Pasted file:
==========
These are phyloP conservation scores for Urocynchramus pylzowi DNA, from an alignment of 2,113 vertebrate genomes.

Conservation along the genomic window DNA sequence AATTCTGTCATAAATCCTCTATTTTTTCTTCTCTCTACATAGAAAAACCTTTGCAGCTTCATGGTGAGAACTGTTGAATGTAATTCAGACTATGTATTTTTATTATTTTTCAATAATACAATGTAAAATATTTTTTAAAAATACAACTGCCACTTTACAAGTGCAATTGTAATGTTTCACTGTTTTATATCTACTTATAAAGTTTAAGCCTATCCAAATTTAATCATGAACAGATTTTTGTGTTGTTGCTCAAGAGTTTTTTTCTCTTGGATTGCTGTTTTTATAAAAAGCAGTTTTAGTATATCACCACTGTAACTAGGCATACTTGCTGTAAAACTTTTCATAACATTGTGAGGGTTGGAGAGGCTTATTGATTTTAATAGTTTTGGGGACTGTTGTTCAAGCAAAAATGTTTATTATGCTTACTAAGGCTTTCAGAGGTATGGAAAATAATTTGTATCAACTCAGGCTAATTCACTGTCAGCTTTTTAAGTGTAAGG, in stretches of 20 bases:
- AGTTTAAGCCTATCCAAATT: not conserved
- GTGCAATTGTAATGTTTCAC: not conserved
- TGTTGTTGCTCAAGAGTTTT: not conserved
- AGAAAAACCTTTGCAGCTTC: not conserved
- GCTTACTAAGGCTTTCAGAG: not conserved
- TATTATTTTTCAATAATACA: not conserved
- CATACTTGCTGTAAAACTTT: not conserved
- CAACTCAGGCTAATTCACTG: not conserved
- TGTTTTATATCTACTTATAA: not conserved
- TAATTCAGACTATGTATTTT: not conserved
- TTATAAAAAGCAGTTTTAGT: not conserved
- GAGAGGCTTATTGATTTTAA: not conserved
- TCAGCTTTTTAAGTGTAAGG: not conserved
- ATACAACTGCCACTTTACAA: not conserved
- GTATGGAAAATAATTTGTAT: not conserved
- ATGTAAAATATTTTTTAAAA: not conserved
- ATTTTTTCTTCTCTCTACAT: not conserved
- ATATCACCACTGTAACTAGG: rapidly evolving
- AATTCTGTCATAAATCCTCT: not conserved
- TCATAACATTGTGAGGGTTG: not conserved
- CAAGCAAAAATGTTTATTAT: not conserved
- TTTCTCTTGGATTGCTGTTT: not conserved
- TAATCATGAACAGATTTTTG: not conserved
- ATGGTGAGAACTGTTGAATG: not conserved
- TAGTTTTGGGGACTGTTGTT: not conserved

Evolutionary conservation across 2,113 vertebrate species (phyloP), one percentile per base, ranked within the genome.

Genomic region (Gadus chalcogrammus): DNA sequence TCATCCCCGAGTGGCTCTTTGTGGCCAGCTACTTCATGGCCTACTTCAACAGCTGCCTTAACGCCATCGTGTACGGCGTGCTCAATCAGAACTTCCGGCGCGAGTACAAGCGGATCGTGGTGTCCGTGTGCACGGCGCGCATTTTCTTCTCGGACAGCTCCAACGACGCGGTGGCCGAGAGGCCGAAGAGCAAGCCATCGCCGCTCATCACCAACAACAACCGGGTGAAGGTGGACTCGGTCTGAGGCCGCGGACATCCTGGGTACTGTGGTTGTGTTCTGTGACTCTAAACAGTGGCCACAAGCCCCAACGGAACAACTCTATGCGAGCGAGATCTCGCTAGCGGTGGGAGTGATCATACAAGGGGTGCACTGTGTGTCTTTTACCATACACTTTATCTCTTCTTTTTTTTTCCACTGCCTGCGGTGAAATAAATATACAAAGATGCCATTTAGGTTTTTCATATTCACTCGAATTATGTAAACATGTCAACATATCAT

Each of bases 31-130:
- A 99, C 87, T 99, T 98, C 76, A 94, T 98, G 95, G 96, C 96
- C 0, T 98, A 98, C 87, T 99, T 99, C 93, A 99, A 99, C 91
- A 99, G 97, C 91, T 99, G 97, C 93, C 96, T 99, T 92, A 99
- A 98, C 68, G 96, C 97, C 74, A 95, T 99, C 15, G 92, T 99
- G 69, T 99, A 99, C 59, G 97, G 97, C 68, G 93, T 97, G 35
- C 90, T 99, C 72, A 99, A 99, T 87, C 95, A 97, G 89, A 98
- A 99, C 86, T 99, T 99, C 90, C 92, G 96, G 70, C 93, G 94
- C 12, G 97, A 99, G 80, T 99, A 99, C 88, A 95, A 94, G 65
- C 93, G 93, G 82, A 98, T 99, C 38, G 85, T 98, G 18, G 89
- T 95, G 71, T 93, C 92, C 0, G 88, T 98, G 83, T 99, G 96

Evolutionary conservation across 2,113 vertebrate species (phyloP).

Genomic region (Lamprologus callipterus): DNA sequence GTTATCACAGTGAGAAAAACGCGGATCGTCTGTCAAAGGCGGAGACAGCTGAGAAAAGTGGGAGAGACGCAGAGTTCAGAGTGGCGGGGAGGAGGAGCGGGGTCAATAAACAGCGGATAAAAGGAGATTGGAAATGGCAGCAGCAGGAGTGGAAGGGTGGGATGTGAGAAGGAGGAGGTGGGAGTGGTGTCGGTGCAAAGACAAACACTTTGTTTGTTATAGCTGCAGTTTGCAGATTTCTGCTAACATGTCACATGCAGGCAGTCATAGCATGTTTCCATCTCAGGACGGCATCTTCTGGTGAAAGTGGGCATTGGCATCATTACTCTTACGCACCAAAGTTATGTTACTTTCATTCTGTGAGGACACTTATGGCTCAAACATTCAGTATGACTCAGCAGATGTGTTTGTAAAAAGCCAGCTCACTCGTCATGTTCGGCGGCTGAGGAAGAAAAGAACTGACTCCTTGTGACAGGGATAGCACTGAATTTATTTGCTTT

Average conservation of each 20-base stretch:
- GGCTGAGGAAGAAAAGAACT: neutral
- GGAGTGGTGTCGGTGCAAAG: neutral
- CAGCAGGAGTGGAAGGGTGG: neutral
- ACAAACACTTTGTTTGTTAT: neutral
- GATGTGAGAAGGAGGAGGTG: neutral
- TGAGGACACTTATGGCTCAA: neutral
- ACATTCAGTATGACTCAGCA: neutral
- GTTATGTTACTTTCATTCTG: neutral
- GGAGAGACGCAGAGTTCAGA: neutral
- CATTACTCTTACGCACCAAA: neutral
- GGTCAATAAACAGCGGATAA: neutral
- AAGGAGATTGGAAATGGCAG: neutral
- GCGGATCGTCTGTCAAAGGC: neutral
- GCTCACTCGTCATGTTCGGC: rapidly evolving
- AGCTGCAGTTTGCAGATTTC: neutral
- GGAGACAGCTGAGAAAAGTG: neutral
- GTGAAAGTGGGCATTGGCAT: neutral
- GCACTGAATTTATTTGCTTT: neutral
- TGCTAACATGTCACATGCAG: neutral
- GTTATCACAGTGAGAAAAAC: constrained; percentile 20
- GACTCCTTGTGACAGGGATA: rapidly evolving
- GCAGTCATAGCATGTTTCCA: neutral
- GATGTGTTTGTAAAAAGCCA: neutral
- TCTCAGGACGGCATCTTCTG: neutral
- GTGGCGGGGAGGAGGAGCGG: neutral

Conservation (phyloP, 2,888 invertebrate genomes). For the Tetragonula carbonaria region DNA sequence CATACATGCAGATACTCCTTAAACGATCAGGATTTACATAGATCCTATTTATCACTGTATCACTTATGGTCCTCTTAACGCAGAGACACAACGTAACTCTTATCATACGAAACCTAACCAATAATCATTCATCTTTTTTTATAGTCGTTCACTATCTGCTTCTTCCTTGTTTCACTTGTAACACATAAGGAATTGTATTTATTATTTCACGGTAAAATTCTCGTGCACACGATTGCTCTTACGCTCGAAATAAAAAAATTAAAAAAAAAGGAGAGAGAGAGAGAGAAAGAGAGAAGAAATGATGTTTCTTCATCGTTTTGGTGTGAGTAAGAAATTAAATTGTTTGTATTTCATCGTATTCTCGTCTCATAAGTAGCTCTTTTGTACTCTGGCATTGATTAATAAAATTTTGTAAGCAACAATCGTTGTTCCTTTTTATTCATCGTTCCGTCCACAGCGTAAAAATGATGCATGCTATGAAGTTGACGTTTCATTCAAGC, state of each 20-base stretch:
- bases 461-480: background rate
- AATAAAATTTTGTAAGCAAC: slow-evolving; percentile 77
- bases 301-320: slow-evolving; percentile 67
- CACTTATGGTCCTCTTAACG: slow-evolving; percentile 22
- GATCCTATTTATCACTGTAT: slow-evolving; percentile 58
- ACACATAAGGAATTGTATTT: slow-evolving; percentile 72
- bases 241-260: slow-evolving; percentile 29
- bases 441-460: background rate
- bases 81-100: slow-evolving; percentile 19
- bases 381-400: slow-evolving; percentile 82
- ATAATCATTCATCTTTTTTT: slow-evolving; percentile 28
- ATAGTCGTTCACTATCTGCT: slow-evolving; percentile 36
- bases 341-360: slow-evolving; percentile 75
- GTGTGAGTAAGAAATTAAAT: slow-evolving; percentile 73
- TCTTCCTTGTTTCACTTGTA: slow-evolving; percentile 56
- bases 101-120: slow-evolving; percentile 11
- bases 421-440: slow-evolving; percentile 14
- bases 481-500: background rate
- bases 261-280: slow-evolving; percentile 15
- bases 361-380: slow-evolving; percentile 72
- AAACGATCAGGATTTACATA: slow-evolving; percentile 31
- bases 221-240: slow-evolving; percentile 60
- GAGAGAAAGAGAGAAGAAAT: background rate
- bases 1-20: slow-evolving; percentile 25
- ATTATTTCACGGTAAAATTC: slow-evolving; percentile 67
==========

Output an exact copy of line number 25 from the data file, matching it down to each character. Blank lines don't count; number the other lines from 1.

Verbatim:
- TAATCATGAACAGATTTTTG: not conserved